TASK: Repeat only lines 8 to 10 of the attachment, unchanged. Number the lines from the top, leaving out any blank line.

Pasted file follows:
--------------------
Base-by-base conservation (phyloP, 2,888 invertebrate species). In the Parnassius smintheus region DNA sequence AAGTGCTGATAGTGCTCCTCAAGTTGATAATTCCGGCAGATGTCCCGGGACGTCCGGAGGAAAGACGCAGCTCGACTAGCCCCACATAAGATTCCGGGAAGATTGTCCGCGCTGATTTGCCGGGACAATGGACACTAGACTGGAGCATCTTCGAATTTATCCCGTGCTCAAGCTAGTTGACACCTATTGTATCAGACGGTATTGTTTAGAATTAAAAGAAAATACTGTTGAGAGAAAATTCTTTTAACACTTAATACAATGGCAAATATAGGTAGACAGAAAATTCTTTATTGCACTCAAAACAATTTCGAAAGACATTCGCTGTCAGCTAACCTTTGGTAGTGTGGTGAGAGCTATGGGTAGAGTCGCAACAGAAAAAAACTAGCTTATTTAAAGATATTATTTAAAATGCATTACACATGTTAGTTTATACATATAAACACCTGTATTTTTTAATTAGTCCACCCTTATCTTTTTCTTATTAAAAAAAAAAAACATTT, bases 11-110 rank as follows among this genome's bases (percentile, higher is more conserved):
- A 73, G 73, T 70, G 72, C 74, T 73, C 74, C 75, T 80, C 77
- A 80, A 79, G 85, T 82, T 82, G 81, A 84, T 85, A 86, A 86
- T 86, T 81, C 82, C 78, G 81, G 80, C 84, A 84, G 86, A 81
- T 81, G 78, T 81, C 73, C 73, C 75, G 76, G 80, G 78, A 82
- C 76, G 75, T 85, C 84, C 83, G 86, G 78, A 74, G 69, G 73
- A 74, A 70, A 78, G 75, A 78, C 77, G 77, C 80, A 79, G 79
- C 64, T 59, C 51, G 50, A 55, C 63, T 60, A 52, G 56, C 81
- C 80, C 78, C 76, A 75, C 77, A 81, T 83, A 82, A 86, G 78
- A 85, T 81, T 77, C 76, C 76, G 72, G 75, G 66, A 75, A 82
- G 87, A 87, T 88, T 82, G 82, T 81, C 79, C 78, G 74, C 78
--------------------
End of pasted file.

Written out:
- C 64, T 59, C 51, G 50, A 55, C 63, T 60, A 52, G 56, C 81
- C 80, C 78, C 76, A 75, C 77, A 81, T 83, A 82, A 86, G 78
- A 85, T 81, T 77, C 76, C 76, G 72, G 75, G 66, A 75, A 82